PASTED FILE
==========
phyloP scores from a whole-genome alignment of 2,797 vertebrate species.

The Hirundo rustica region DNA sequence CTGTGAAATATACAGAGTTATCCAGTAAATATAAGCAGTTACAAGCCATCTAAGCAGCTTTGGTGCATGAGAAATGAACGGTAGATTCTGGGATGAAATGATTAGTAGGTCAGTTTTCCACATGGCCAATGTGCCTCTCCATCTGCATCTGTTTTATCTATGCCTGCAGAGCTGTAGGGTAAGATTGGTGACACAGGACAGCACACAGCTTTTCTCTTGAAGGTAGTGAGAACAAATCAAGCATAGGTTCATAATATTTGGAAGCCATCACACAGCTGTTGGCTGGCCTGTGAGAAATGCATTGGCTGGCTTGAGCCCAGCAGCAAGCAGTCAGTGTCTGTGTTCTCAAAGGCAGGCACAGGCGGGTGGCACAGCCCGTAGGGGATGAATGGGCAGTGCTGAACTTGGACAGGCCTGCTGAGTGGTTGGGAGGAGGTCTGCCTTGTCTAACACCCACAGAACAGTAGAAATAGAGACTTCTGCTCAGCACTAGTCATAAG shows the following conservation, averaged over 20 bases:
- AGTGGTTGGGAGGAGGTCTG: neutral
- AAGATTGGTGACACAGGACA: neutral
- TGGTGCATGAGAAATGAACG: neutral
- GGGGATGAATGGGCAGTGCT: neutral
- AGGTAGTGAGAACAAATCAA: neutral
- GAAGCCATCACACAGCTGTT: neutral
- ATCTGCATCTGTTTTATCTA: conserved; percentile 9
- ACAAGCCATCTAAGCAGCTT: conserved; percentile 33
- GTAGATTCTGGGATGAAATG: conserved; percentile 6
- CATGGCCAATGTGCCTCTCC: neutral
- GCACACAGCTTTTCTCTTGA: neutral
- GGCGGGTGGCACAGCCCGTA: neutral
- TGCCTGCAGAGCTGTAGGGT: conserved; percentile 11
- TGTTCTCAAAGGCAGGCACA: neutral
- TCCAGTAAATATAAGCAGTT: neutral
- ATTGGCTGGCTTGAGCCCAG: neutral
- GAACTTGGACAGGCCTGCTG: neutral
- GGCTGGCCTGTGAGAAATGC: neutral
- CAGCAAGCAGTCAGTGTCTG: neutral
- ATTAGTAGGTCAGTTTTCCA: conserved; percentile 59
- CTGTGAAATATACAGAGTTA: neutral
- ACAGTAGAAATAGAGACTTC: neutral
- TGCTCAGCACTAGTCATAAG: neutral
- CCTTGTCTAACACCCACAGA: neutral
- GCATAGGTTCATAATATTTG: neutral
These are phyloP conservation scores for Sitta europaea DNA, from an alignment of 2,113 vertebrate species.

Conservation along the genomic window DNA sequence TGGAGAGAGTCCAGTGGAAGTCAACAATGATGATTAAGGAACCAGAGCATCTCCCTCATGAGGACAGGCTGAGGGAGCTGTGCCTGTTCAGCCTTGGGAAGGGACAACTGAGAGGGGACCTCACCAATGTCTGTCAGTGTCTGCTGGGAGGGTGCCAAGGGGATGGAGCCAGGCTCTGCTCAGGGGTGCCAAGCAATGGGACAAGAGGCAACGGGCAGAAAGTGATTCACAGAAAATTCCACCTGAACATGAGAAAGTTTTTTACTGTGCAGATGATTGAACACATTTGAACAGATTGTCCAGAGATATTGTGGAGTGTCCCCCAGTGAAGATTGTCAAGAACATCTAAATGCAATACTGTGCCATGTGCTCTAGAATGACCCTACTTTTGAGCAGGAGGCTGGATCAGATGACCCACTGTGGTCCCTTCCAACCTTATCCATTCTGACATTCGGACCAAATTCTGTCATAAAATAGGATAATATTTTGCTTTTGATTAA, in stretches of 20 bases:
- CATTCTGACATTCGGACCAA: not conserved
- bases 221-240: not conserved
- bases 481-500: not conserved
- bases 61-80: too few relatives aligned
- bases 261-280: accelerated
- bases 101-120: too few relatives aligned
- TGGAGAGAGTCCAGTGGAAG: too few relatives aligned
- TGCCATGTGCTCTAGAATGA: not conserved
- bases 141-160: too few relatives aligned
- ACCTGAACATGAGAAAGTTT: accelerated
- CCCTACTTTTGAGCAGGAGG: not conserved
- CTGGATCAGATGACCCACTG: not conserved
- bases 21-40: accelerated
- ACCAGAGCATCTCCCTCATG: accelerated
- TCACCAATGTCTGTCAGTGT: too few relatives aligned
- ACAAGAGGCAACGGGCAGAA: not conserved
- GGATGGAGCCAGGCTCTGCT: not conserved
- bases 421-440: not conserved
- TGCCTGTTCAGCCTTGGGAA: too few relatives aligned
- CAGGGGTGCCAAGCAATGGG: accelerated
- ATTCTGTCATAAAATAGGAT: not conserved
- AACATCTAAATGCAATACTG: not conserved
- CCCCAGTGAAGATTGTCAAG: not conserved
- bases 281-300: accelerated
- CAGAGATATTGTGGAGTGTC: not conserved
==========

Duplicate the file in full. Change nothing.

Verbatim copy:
phyloP scores from a whole-genome alignment of 2,797 vertebrate species.

The Hirundo rustica region DNA sequence CTGTGAAATATACAGAGTTATCCAGTAAATATAAGCAGTTACAAGCCATCTAAGCAGCTTTGGTGCATGAGAAATGAACGGTAGATTCTGGGATGAAATGATTAGTAGGTCAGTTTTCCACATGGCCAATGTGCCTCTCCATCTGCATCTGTTTTATCTATGCCTGCAGAGCTGTAGGGTAAGATTGGTGACACAGGACAGCACACAGCTTTTCTCTTGAAGGTAGTGAGAACAAATCAAGCATAGGTTCATAATATTTGGAAGCCATCACACAGCTGTTGGCTGGCCTGTGAGAAATGCATTGGCTGGCTTGAGCCCAGCAGCAAGCAGTCAGTGTCTGTGTTCTCAAAGGCAGGCACAGGCGGGTGGCACAGCCCGTAGGGGATGAATGGGCAGTGCTGAACTTGGACAGGCCTGCTGAGTGGTTGGGAGGAGGTCTGCCTTGTCTAACACCCACAGAACAGTAGAAATAGAGACTTCTGCTCAGCACTAGTCATAAG shows the following conservation, averaged over 20 bases:
- AGTGGTTGGGAGGAGGTCTG: neutral
- AAGATTGGTGACACAGGACA: neutral
- TGGTGCATGAGAAATGAACG: neutral
- GGGGATGAATGGGCAGTGCT: neutral
- AGGTAGTGAGAACAAATCAA: neutral
- GAAGCCATCACACAGCTGTT: neutral
- ATCTGCATCTGTTTTATCTA: conserved; percentile 9
- ACAAGCCATCTAAGCAGCTT: conserved; percentile 33
- GTAGATTCTGGGATGAAATG: conserved; percentile 6
- CATGGCCAATGTGCCTCTCC: neutral
- GCACACAGCTTTTCTCTTGA: neutral
- GGCGGGTGGCACAGCCCGTA: neutral
- TGCCTGCAGAGCTGTAGGGT: conserved; percentile 11
- TGTTCTCAAAGGCAGGCACA: neutral
- TCCAGTAAATATAAGCAGTT: neutral
- ATTGGCTGGCTTGAGCCCAG: neutral
- GAACTTGGACAGGCCTGCTG: neutral
- GGCTGGCCTGTGAGAAATGC: neutral
- CAGCAAGCAGTCAGTGTCTG: neutral
- ATTAGTAGGTCAGTTTTCCA: conserved; percentile 59
- CTGTGAAATATACAGAGTTA: neutral
- ACAGTAGAAATAGAGACTTC: neutral
- TGCTCAGCACTAGTCATAAG: neutral
- CCTTGTCTAACACCCACAGA: neutral
- GCATAGGTTCATAATATTTG: neutral
These are phyloP conservation scores for Sitta europaea DNA, from an alignment of 2,113 vertebrate species.

Conservation along the genomic window DNA sequence TGGAGAGAGTCCAGTGGAAGTCAACAATGATGATTAAGGAACCAGAGCATCTCCCTCATGAGGACAGGCTGAGGGAGCTGTGCCTGTTCAGCCTTGGGAAGGGACAACTGAGAGGGGACCTCACCAATGTCTGTCAGTGTCTGCTGGGAGGGTGCCAAGGGGATGGAGCCAGGCTCTGCTCAGGGGTGCCAAGCAATGGGACAAGAGGCAACGGGCAGAAAGTGATTCACAGAAAATTCCACCTGAACATGAGAAAGTTTTTTACTGTGCAGATGATTGAACACATTTGAACAGATTGTCCAGAGATATTGTGGAGTGTCCCCCAGTGAAGATTGTCAAGAACATCTAAATGCAATACTGTGCCATGTGCTCTAGAATGACCCTACTTTTGAGCAGGAGGCTGGATCAGATGACCCACTGTGGTCCCTTCCAACCTTATCCATTCTGACATTCGGACCAAATTCTGTCATAAAATAGGATAATATTTTGCTTTTGATTAA, in stretches of 20 bases:
- CATTCTGACATTCGGACCAA: not conserved
- bases 221-240: not conserved
- bases 481-500: not conserved
- bases 61-80: too few relatives aligned
- bases 261-280: accelerated
- bases 101-120: too few relatives aligned
- TGGAGAGAGTCCAGTGGAAG: too few relatives aligned
- TGCCATGTGCTCTAGAATGA: not conserved
- bases 141-160: too few relatives aligned
- ACCTGAACATGAGAAAGTTT: accelerated
- CCCTACTTTTGAGCAGGAGG: not conserved
- CTGGATCAGATGACCCACTG: not conserved
- bases 21-40: accelerated
- ACCAGAGCATCTCCCTCATG: accelerated
- TCACCAATGTCTGTCAGTGT: too few relatives aligned
- ACAAGAGGCAACGGGCAGAA: not conserved
- GGATGGAGCCAGGCTCTGCT: not conserved
- bases 421-440: not conserved
- TGCCTGTTCAGCCTTGGGAA: too few relatives aligned
- CAGGGGTGCCAAGCAATGGG: accelerated
- ATTCTGTCATAAAATAGGAT: not conserved
- AACATCTAAATGCAATACTG: not conserved
- CCCCAGTGAAGATTGTCAAG: not conserved
- bases 281-300: accelerated
- CAGAGATATTGTGGAGTGTC: not conserved